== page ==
4) For the love of all that is holy, why can't PDFPen/PDFPenPro handle permissions? Can you set the permissions for a PDF, such as restricting printing privileges, or the ability to copy text? No. This makes me whimper quietly to myself as I draw my knees in closer and hug them tightly and start to slowly rock back and forth. It will let you enter passwords which may restrict you from opening a PDF. However, it will not handle document permissions, which might restrict you from printing, copying, or otherwise editing a PDF document. This is an incredibly odd omission.

5) Still painfully slow. 64 bit? No. Ability to use multiple processors? Barely. Pull up a long document and run it through the OCR process. Scroll a long document. Then, just wait.

6) The "Correct Text" feature is a cruel joke on humanity. Can you correct text? Yes. Does the corrected text look like it belongs in your document? No. It appears in a different font, in a strange location, and poorly constructed. Using the "Correct Text" feature is akin to cutting out letters from a newspaper and gluing them to the page. Sure, the correct text is there, but just doesn't blend in.

7) What, no right-click? No contextual menus? Why have you forsaken me?

8) Is there a way to rotate a text box, image, or drawn feature? Nope. Is there a way to de-skew/straighten a PDF? Nope. Watermarks? No.

9) Still, sad printing support. Want to print non-continuous pages? You can't. Want to scale pages to fit the whole page? You can't (The option is there, but just doesn't work).

10) It's just plain buggy. It's Bugfest 2010. It's buga-rama-rama-ding-dong. The Orkin Man tendered his resignation after using this program. The bugs are there, and they're numerous. You'll still find workarounds, scratch your head, and still be able to get your work done, but you'll be sent through the five stages of grief (denial, anger, bargaining, depression, then acceptance).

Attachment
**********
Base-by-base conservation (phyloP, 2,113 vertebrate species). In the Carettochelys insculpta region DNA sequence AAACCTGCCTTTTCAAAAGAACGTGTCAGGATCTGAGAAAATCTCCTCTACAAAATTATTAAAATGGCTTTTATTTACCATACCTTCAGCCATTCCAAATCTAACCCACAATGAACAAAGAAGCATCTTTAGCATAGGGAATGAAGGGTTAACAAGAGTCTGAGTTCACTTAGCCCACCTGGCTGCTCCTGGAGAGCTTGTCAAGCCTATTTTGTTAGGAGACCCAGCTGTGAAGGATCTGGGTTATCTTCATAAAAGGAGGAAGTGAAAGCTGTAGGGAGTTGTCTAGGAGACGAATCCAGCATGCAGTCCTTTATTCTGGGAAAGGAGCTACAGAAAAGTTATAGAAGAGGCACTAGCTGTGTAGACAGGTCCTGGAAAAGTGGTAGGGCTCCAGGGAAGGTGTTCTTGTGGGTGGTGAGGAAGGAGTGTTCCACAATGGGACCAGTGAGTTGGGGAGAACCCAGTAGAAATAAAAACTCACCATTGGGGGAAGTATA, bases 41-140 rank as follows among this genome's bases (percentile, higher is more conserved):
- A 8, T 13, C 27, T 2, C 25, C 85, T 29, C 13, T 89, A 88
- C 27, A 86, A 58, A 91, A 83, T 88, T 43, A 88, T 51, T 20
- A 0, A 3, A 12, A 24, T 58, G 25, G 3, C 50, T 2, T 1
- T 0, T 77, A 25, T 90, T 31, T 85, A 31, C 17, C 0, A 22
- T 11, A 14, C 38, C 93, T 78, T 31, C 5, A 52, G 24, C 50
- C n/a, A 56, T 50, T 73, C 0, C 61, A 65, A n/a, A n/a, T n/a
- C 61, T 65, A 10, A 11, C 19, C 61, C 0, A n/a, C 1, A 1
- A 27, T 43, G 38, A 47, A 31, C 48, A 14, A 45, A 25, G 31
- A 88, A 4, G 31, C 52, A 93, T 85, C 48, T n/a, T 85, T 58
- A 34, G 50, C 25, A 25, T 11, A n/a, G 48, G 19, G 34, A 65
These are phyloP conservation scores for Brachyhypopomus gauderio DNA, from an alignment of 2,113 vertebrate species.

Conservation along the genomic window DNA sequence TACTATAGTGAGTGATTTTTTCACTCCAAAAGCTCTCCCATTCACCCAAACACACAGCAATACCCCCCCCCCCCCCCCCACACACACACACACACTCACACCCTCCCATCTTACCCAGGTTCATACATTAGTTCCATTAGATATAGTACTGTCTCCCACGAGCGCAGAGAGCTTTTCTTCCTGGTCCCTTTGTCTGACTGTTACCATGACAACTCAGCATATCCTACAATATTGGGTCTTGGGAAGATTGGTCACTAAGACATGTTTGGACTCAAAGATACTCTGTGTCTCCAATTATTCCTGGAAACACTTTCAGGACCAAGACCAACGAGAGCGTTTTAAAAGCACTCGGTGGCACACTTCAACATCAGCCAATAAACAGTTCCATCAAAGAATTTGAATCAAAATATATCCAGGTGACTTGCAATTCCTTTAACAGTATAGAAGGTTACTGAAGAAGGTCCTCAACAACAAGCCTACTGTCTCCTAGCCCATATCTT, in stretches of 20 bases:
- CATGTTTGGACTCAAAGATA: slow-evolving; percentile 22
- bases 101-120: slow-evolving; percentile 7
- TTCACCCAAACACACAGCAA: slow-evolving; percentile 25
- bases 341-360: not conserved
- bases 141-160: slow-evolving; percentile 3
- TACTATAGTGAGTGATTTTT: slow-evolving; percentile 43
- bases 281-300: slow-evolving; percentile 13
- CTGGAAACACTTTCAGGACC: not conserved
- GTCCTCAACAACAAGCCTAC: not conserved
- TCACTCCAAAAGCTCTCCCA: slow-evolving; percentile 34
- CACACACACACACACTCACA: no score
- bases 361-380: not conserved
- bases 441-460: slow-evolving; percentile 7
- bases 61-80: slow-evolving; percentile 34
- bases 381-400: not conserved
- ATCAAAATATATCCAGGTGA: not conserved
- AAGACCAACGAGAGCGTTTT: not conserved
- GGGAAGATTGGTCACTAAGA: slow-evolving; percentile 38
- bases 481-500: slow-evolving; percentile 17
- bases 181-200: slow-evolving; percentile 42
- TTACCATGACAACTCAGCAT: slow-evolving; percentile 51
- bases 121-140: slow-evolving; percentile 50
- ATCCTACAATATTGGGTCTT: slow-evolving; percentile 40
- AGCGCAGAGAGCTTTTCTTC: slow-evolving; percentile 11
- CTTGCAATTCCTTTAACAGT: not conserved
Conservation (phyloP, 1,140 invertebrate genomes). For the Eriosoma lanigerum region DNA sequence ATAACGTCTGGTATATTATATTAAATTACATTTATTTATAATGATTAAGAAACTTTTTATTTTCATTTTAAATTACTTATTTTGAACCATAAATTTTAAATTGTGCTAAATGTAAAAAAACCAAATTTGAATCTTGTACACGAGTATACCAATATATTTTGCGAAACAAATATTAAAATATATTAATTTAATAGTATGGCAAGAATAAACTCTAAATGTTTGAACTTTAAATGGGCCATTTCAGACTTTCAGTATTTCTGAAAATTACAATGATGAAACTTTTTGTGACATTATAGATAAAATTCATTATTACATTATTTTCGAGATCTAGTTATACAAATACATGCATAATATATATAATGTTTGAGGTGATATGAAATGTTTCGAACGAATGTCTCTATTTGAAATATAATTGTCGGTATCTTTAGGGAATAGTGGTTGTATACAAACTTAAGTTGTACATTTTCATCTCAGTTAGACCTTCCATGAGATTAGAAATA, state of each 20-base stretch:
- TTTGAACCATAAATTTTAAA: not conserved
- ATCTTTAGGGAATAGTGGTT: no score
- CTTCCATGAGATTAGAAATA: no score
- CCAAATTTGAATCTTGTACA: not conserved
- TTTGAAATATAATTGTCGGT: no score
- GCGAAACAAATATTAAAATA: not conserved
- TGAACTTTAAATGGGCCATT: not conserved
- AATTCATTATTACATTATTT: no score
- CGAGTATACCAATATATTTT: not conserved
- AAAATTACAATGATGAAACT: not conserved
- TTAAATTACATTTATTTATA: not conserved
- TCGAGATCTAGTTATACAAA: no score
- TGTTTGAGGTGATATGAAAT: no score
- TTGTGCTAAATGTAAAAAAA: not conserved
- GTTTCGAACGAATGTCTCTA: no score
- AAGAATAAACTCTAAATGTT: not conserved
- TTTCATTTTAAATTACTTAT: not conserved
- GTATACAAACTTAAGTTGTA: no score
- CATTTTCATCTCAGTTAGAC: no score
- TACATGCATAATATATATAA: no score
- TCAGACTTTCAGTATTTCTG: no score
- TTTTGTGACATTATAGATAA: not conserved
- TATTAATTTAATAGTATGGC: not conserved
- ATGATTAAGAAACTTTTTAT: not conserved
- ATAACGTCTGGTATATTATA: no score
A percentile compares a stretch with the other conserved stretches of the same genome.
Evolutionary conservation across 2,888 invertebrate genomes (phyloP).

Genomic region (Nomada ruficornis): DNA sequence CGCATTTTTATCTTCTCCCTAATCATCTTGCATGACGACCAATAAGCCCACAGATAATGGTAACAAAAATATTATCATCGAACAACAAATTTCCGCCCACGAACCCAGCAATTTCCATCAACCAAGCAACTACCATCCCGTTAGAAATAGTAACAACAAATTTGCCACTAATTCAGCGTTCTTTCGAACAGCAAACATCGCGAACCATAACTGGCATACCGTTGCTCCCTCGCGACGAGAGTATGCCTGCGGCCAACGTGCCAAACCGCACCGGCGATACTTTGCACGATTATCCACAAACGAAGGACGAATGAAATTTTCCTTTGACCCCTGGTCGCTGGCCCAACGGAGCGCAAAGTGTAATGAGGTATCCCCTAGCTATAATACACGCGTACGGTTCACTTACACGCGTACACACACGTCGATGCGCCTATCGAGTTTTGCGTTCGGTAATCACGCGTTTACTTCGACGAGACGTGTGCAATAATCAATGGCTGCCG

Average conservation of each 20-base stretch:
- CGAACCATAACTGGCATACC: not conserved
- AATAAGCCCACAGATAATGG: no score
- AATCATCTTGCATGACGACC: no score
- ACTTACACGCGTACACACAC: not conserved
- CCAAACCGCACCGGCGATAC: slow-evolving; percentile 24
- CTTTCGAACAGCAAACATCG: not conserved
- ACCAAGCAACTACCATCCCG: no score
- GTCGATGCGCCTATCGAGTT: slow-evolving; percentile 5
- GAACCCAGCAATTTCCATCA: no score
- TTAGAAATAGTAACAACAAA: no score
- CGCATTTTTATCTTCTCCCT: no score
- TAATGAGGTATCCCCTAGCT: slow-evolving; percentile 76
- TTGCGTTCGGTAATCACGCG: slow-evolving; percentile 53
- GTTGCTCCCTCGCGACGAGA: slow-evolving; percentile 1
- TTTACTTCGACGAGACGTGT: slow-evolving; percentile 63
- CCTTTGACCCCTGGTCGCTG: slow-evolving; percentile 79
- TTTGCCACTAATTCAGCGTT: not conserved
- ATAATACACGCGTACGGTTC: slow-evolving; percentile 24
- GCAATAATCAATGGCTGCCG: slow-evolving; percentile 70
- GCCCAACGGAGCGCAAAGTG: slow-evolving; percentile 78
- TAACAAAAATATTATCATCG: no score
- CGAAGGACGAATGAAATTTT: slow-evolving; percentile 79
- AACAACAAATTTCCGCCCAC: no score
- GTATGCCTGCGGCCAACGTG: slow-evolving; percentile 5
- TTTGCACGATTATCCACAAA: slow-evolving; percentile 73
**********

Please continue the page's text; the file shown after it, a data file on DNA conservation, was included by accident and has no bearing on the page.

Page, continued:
Again, PDFPen/PDFPenPro is a very powerful workhorse and handles quite a bit of the everyday things you need to do. However, you'll need to use it in conjunction with another stable and powerful PDF program such as Preview or Skim. From my discussions with SmileOnMyMac, they're receptive to bug reports and are committed to making this a fantastic and powerful PDF program that is accessible to everyone. Happy PDF'ing!
[Version 4.6.2]



burypromote
+1
GetSomeSauce commented on 24 Feb 2009
Just to expound on TFINDLAY's wise words, with Quartz Filters, you can take total control of the compression process. In Leopard (perhaps Tiger or earlier, I'm don't recall), in your Utilities folder you'll find "ColorSync Utility". With this program, you can create you own quartz filters which allow to you compress PDFs as much as you see fit. When you start ColorSync Utility, you'll see how Apple programmed their "Reduce File Size" quartz filter that you see in Preview. It's remarkably easy to make your own filter by modeling it off Apple's filter. Head on over to for a quick tutorial. Also, some nice guy on Apple's Discussion boards put up a bunch of premade filters you can download that do the same thing. A follow-up poster even posted AppleScript code and Automator recommendations to make compressing PDFs a snap! Check out for more on that. Happy PDF-Shrinking!
[Version 5.7]


1 Reply

burypromote
-1

+8
GetSomeSauce replied on 24 Feb 2009
Sorry - here are those two links...

How-To - http(colon-slash-slash)www(dot)hoboes(dot)com(slash)Mimsy(slash)?ART=360

Apple Discussion Board - http(colon-slash-slash)discussions(dot)apple(dot)com(slash)thread(dot)jspa?messageID=6109445&tstart=0

Good Luck!
burypromote
+2
GetSomeSauce commented on 12 Jan 2009
I confirmed this by using the program and by visiting the Toast 10 forums: